The Myth of the Beijing Consensus
2010, Journal of Contemporary China
The widely touted concept of the ‘Beijing Consensus’ (BC) suggests that China's economic success violates conventional theories of development and offers developing countries an alternative vision to the Washington Consensus (WC). Although ambitious, the original conception of the BC is not up to the task of being a worthwhile competitor to the alternative model from which its name was coined, not because of the WC's apparent worthiness, but rather because the BC is a misguided and inaccurate summary of China's actual reform experience. It not only gets the empirical facts wrong about China, it also disregards the similarities and differences China's experience shares with other countries, and it distorts China's place in international politics. In spite of these weaknesses, the BC is nevertheless a useful touchstone to consider the evolution of developmental paradigms, compare China's experience with that of others, identify the most distinctive features of China's experience, and evaluate its significance for the development prospects of other countries and for international relations.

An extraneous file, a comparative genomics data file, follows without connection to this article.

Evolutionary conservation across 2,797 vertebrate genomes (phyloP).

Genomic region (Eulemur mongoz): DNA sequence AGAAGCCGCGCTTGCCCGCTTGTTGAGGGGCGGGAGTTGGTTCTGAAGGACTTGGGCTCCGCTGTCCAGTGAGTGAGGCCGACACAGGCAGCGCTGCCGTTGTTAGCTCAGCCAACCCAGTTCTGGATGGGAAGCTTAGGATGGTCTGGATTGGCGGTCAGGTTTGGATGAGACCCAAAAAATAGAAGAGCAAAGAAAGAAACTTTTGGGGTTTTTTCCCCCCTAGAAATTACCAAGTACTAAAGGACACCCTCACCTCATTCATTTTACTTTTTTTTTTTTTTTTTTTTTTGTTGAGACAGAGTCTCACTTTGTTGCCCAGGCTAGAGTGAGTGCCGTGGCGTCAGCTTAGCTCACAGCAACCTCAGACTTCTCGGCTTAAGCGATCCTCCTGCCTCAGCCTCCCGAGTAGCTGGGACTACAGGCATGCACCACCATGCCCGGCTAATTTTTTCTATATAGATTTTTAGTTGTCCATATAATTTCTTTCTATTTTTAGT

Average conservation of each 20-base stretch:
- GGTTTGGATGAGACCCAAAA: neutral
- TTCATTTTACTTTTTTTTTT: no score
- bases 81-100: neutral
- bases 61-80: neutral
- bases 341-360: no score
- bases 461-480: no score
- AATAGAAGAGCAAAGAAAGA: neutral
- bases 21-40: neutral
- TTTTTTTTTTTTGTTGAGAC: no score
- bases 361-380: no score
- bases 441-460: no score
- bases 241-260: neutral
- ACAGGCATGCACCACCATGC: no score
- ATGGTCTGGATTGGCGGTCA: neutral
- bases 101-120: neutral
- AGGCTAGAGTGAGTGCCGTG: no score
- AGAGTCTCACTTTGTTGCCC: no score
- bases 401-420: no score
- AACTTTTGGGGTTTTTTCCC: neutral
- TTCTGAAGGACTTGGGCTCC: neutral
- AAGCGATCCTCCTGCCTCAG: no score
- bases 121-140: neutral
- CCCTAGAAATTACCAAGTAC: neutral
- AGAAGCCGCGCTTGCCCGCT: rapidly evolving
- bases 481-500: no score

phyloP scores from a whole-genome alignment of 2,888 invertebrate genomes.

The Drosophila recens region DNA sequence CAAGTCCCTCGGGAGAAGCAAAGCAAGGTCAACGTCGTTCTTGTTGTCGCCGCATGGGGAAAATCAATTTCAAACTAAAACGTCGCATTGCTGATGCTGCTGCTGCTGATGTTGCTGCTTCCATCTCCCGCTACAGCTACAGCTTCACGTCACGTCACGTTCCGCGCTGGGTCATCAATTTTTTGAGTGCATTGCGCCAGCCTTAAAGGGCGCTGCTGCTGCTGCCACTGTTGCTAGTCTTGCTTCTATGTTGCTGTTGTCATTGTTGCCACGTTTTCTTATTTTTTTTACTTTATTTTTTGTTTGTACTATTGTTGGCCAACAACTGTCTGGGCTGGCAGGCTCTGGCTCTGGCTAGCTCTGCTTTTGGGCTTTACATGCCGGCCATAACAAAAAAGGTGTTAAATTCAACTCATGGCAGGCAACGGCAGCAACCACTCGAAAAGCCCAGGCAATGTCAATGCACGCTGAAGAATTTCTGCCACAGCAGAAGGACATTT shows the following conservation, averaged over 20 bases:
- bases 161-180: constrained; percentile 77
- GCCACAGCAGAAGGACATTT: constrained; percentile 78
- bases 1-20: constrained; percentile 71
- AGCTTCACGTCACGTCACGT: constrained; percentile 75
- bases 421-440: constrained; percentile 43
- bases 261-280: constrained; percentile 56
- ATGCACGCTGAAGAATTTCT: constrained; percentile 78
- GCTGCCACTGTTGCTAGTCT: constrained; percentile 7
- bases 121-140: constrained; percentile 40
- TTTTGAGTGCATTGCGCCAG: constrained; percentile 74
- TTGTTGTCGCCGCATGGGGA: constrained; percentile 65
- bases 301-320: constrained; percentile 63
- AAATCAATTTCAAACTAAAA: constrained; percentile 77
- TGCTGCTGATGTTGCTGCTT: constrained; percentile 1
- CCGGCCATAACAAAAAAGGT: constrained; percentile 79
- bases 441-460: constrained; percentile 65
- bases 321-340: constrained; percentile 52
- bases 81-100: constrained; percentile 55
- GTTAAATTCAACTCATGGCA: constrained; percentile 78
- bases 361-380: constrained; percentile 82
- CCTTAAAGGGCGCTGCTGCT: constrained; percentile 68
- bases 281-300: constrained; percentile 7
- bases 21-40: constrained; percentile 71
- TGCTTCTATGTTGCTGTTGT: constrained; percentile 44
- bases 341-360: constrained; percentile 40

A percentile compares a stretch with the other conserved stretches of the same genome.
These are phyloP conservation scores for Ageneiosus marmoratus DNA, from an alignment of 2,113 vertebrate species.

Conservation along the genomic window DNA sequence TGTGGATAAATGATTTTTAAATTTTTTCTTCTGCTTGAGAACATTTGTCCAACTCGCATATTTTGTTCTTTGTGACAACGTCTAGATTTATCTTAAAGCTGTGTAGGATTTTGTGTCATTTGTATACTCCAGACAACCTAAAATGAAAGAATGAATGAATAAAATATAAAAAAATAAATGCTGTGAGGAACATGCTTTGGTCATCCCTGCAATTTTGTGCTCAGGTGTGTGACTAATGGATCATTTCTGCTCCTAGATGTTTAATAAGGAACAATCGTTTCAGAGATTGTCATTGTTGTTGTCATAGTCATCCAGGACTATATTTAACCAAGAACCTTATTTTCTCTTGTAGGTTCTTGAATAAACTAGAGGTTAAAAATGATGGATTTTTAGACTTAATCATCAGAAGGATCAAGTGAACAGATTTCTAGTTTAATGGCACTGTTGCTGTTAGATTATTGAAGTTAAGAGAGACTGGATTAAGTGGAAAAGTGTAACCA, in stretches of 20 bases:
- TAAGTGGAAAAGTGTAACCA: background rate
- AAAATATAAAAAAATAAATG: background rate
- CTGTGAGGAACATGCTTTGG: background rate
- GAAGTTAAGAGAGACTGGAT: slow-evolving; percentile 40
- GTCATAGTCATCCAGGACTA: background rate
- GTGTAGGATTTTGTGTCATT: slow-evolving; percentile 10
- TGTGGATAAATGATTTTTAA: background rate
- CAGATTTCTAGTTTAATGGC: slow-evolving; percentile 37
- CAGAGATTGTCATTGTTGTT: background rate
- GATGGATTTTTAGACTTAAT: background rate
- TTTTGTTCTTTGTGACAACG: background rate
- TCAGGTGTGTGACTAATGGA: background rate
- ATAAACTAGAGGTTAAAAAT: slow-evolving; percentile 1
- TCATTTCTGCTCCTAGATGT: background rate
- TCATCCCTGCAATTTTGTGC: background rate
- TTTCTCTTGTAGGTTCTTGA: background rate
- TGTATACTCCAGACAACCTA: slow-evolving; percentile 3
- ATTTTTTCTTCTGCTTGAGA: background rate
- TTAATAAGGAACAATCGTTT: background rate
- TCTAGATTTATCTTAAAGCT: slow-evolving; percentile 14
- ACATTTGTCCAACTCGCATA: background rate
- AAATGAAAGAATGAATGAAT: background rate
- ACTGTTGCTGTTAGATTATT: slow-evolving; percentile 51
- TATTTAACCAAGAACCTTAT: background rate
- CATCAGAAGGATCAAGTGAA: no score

Kennedy, Scott (2010), “The Myth of the Beijing Consensus,” Journal of Contemporary China, Vol. 19, No.65 June, pp. 461-477.